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Goal: 30,000 Progress: 4,872
Sponsored by: The Diabetes Site

Service dogs transform the lives of their charges. From assisting the blind and deaf to helping returning veterans cope with PTSD, the positive impact of their help upon their owners cannot be denied.

People with diabetes can also benefit from being paired with a service dog. With the proper training, dogs can use their superior sense of smell to alert their owners to fluctuating blood sugar. This is especially important among Type 1 diabetics who suffer from a condition known as Hypoglycemic Unawareness. This condition prevents a person from feeling when his or her blood sugar is rapidly falling or is dangerously low. Other symptoms, such as stomach cramps, nausea, dizziness, or even seizures, are the only hints sufferers receive without testing their blood sugar. If left untreated, hypoglycemia can even result in unconsciousness, coma, or death in as few as twenty minutes.

For those with Hypoglycemic Unawareness, an alert dog might mean the difference between life and death.

Diabetic alert dogs are trained to recognize symptoms of fluctuating blood sugar, sometimes both highs and lows, and alert their charge to their condition, even waking a sleeping person should the need arise.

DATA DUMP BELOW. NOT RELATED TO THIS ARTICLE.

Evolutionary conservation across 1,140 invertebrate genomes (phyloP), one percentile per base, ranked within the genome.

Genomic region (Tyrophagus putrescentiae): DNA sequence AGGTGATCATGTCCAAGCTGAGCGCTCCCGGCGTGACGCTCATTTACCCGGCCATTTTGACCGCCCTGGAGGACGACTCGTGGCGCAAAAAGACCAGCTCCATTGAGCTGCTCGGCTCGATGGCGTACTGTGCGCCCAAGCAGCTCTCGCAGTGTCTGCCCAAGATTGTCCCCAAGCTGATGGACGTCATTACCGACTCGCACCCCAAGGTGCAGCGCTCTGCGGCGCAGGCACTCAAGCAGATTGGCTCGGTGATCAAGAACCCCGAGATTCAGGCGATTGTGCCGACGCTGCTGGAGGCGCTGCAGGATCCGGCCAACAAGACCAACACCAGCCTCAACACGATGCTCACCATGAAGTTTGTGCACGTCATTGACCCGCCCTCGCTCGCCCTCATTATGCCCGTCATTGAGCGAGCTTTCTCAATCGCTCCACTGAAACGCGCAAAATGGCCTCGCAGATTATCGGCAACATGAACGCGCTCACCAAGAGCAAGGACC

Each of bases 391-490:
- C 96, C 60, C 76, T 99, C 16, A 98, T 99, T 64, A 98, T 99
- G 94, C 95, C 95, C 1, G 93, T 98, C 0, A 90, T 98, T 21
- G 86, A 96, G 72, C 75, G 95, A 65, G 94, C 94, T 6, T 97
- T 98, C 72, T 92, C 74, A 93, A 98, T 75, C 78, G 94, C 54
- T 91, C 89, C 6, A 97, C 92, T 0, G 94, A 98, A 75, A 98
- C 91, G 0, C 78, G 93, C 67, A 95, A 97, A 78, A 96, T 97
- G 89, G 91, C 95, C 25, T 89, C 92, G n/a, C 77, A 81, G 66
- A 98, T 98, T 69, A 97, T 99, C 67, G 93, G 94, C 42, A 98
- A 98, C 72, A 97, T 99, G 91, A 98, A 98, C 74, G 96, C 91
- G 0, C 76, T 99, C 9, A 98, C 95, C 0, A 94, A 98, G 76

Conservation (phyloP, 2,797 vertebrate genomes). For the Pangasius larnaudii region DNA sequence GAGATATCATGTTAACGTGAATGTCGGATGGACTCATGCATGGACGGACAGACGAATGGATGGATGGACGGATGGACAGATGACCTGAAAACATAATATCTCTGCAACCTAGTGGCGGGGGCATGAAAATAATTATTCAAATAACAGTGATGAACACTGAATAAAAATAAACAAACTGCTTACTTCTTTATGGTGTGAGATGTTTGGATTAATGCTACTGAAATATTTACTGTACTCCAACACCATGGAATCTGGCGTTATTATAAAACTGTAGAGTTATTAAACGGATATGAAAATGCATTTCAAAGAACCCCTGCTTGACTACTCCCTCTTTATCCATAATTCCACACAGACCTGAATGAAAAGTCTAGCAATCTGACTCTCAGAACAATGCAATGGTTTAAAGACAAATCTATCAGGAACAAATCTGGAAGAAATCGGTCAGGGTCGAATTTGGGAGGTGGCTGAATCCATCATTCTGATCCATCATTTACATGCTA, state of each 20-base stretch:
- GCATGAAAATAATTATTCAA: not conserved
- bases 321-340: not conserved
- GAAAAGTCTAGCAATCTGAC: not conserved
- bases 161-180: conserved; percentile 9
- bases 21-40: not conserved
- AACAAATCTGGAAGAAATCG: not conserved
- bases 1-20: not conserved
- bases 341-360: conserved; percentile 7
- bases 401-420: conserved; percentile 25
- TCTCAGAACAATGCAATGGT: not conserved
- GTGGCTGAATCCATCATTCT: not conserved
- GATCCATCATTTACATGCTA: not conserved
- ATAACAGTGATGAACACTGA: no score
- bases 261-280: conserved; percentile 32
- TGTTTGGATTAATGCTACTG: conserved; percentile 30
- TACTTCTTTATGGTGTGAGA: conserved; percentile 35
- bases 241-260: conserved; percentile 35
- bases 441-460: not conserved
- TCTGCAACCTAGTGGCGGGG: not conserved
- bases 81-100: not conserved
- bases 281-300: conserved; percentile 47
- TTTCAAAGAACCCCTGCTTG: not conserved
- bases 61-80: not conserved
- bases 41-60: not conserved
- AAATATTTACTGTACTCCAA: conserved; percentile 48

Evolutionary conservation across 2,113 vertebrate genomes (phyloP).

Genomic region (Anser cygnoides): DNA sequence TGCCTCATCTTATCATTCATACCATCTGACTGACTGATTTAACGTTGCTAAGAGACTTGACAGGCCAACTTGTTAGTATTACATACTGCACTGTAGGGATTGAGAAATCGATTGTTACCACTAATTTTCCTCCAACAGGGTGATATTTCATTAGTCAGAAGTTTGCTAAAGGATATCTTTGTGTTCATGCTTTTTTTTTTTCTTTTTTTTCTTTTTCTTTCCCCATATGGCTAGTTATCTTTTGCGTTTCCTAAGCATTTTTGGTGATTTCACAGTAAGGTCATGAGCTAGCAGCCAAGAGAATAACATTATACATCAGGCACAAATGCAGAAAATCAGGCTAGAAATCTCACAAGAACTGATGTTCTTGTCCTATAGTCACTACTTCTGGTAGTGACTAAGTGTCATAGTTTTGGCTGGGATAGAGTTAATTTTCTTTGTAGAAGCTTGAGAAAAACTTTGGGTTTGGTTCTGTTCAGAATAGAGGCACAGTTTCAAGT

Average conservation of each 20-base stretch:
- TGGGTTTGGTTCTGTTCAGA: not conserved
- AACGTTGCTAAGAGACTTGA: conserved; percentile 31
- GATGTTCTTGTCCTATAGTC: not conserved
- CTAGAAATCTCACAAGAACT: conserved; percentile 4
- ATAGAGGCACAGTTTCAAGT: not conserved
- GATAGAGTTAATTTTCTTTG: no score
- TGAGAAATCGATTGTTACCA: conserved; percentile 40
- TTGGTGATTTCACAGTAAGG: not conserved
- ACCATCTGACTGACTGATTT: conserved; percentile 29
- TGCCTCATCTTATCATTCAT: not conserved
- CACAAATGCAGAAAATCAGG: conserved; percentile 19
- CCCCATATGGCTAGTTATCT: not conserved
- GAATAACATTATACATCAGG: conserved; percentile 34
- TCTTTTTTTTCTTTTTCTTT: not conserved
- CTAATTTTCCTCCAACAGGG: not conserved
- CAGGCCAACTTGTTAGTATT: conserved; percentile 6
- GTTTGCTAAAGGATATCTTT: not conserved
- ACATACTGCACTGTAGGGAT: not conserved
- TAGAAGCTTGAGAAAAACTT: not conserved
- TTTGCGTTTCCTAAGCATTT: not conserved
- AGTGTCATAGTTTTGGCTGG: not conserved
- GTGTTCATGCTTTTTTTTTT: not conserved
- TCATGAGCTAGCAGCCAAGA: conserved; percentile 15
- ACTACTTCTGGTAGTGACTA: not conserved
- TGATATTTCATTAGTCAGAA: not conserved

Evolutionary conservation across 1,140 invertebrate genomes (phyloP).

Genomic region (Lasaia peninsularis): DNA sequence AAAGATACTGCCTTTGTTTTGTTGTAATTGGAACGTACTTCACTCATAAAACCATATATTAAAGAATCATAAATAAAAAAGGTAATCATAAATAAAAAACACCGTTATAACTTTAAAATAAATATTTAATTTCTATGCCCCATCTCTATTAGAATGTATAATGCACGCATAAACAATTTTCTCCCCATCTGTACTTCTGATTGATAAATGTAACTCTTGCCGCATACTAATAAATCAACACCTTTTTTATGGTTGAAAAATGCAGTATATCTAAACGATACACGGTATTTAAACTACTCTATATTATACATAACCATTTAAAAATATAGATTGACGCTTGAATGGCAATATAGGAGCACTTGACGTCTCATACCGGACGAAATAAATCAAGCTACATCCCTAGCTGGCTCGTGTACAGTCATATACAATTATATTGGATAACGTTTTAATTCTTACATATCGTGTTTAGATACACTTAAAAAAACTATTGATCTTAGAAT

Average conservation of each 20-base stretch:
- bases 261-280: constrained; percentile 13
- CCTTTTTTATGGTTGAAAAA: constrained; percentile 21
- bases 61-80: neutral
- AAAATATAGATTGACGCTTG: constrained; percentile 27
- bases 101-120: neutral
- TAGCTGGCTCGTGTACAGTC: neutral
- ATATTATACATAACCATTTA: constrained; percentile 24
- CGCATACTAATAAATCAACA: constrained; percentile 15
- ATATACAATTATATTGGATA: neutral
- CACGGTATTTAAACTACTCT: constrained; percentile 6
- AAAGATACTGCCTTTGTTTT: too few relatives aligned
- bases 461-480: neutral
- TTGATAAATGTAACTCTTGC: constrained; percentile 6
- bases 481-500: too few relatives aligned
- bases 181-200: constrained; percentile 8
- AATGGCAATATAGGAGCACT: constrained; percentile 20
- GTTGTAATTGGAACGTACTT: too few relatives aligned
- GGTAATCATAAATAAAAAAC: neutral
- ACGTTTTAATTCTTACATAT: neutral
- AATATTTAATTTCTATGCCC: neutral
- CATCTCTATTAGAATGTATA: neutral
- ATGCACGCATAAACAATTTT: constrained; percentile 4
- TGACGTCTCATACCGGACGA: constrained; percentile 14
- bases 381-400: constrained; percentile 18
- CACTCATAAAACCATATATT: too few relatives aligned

There's no denying a diabetic alert dog could save countless lives and improve the quality of life for their owners. So why don't more people have them?

Their cost.

According to Dogs4Diabetics, a diabetes alert dog typically costs around $20,000, but other sources cite the price tag as high as $50,000. For the average person, this enormous price tag can prevent people with diabetes from acquiring the service dog assistance they require.

People with diabetes shouldn't be asked to shoulder this financial burden on their own when they pay insurance premiums! Tell the U.S.'s top five Insurance providers and Obamacare to cover the costs of these dogs for any diabetic whose doctors' recommend them.

Sign Here






To U.S. Department of Health & Human Services, and the CEOs of WellPoint Insurance, CIGNA Health Insurance Company, Aetna, Humana, and United Healthcare

I am writing to urge you to add diabetic alert dogs to your insurance policies. I am dismayed that these effective assistants to managing and maintaining awareness of blood glucose levels are effectively uncovered by the insurance industry.

These alert dogs provide life-saving care to people with diabetes, especially those who suffer from Hypoglycemic Unawareness. This condition prevents diabetics from feeling when his or her blood sugar is rapidly falling or is dangerously low. Other symptoms, such as stomach cramps, nausea, dizziness, or even seizures, are the only hints sufferers receive without testing their blood sugar. If left untreated, hypoglycemia can even result in unconsciousness, coma, or death in as few as twenty minutes.

Diabetic alert dogs are trained to recognize symptoms of fluctuating blood sugar, sometimes both highs and lows, and alert their charge to their condition, even waking a sleeping person should the need arise.